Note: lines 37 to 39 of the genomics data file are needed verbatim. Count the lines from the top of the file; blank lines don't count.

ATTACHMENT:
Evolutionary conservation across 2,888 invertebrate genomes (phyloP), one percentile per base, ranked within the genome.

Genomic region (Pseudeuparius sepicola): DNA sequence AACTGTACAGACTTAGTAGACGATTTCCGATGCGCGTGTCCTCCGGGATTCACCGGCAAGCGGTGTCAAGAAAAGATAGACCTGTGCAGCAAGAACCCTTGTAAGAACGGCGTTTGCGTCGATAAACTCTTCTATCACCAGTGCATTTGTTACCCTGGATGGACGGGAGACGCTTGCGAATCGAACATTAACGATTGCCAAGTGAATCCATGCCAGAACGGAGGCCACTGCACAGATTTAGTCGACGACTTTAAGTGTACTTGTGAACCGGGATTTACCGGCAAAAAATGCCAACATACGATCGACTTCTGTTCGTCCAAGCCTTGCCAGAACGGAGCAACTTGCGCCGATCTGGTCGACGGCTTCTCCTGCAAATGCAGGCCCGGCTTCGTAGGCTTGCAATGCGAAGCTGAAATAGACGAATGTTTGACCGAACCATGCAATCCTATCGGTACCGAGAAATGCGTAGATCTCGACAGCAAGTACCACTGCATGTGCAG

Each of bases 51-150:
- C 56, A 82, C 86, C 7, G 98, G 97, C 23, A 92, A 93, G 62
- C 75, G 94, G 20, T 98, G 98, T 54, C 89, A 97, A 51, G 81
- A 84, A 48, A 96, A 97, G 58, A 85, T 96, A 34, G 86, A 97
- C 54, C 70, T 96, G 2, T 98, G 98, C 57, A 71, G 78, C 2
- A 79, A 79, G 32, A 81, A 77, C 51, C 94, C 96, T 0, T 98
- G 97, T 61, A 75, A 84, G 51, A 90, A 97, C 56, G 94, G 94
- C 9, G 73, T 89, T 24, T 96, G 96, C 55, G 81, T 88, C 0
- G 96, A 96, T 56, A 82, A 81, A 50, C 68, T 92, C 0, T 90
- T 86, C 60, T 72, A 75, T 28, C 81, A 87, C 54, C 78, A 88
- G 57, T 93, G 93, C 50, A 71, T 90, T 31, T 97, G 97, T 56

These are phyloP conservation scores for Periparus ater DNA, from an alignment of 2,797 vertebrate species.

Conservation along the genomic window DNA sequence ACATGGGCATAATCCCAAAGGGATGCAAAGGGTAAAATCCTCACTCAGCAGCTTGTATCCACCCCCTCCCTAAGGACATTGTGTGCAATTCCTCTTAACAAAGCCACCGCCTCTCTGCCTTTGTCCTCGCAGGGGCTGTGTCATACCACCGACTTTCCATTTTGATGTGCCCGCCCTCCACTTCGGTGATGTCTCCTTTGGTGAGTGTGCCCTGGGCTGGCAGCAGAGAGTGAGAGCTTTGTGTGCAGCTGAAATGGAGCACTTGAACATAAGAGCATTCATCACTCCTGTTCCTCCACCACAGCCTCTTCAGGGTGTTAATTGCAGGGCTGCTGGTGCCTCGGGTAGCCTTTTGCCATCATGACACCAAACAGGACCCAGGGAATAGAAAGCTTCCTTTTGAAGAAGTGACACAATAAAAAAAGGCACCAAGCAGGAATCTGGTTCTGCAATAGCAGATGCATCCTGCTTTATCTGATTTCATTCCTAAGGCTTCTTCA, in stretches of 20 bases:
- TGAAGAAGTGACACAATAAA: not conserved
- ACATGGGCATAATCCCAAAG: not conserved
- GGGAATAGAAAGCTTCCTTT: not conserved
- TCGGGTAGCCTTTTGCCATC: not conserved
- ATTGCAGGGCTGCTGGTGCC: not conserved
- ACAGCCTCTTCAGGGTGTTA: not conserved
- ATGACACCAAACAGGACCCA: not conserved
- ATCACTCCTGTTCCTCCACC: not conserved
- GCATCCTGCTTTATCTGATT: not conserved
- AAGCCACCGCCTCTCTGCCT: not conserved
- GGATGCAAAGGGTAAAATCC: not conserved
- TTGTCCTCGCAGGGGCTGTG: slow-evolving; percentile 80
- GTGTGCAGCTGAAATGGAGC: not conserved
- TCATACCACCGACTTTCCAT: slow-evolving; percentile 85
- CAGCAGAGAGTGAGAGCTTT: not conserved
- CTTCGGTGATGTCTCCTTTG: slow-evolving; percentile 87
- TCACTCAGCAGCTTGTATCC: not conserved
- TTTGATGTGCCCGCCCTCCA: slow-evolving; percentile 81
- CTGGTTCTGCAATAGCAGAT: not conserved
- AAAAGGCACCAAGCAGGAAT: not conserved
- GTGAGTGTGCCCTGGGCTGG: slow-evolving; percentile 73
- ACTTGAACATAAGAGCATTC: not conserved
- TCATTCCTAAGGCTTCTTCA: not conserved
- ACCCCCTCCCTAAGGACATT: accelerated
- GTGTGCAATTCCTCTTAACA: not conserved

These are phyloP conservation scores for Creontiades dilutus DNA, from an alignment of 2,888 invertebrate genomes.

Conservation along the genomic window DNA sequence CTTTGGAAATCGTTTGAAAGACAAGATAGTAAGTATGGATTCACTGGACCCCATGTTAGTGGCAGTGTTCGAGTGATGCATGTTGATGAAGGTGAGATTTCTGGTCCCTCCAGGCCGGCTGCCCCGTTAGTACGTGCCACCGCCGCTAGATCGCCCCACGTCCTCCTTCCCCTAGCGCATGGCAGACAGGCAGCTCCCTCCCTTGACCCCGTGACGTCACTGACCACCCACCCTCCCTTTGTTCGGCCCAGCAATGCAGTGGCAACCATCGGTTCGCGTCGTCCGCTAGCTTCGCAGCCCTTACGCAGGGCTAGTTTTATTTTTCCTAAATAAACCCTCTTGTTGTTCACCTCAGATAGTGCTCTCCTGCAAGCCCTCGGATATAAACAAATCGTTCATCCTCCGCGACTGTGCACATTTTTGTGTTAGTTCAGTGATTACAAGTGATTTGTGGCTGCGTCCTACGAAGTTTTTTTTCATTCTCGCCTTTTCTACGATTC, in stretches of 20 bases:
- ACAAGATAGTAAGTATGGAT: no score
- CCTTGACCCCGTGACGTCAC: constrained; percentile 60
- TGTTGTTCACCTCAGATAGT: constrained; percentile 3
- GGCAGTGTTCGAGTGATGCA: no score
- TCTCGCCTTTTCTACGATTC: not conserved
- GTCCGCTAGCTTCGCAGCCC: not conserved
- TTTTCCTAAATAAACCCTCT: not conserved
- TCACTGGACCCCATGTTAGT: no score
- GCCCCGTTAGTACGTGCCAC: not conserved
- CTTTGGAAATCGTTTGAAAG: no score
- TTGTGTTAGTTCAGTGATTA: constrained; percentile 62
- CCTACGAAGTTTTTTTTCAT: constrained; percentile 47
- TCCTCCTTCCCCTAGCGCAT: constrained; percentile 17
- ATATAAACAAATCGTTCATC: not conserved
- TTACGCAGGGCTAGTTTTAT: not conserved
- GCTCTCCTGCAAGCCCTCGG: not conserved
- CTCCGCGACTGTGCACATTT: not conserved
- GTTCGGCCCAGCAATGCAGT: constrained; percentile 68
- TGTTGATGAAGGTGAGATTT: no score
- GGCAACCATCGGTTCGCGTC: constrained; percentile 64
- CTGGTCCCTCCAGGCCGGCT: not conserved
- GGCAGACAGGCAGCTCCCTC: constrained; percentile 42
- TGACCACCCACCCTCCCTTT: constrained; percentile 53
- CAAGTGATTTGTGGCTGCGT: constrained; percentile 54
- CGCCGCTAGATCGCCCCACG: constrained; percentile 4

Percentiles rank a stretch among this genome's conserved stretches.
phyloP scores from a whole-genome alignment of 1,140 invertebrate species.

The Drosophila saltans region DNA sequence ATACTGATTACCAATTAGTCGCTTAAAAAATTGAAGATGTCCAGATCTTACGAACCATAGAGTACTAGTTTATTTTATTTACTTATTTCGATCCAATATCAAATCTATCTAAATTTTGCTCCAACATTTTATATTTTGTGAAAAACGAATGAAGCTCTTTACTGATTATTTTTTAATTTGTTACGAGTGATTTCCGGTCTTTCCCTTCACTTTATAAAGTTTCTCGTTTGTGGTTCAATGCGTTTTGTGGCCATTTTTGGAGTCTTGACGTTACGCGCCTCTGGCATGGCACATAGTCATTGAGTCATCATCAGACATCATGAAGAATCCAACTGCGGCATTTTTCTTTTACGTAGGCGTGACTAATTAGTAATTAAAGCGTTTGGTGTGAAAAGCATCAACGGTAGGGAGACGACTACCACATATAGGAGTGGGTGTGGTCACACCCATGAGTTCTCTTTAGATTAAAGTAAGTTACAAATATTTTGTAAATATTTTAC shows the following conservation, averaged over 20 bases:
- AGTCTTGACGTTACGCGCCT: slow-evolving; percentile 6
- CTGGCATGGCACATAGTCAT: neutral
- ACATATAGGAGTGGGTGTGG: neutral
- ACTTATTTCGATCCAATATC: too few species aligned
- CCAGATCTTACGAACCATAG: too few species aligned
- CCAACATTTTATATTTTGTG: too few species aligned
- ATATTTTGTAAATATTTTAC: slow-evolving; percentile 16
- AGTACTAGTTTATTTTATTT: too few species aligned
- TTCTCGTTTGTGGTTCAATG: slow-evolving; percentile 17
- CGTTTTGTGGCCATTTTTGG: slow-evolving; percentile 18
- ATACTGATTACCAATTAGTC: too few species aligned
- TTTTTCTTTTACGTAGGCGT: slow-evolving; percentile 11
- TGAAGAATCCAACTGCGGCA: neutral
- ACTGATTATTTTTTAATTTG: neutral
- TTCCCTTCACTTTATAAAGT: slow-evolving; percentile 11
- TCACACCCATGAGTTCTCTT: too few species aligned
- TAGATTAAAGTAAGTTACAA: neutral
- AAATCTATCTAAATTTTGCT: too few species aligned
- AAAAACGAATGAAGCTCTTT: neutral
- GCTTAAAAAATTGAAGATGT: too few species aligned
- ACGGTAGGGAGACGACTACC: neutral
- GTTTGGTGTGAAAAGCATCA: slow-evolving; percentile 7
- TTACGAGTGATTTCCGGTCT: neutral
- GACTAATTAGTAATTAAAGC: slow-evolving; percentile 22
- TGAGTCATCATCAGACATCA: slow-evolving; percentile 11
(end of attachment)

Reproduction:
- ACTTGAACATAAGAGCATTC: not conserved
- TCATTCCTAAGGCTTCTTCA: not conserved
- ACCCCCTCCCTAAGGACATT: accelerated